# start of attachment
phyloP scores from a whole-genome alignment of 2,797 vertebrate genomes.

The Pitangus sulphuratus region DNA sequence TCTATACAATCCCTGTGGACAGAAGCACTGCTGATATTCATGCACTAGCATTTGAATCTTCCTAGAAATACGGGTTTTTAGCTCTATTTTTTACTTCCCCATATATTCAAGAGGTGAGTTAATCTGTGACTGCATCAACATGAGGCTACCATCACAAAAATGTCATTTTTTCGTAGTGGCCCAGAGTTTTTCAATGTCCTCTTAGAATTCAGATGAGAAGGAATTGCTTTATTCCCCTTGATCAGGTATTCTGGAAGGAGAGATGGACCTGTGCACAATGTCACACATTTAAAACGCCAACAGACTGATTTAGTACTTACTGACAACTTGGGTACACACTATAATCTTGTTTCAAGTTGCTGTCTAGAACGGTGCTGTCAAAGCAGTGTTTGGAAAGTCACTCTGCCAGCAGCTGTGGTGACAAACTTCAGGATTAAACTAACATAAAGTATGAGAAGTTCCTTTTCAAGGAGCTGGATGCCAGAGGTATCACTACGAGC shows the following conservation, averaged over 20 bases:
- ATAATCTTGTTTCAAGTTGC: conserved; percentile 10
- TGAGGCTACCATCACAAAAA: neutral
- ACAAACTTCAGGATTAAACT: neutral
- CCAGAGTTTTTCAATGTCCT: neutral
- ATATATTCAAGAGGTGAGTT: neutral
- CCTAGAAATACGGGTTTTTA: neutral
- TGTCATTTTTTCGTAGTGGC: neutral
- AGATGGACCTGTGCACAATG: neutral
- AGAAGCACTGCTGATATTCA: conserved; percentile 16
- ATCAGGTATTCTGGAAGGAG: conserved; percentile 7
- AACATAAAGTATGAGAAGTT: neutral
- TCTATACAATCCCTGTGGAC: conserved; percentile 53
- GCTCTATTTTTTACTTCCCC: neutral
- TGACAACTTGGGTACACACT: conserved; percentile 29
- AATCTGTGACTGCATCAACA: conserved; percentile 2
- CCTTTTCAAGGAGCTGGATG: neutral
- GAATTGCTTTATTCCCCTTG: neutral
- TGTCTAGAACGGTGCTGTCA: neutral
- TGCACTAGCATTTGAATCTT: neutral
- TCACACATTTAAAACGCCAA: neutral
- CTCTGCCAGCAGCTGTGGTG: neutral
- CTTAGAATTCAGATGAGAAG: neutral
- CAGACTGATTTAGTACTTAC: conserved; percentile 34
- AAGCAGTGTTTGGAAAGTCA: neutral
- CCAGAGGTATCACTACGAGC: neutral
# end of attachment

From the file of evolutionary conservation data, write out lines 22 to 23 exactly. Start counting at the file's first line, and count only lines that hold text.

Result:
- TCACACATTTAAAACGCCAA: neutral
- CTCTGCCAGCAGCTGTGGTG: neutral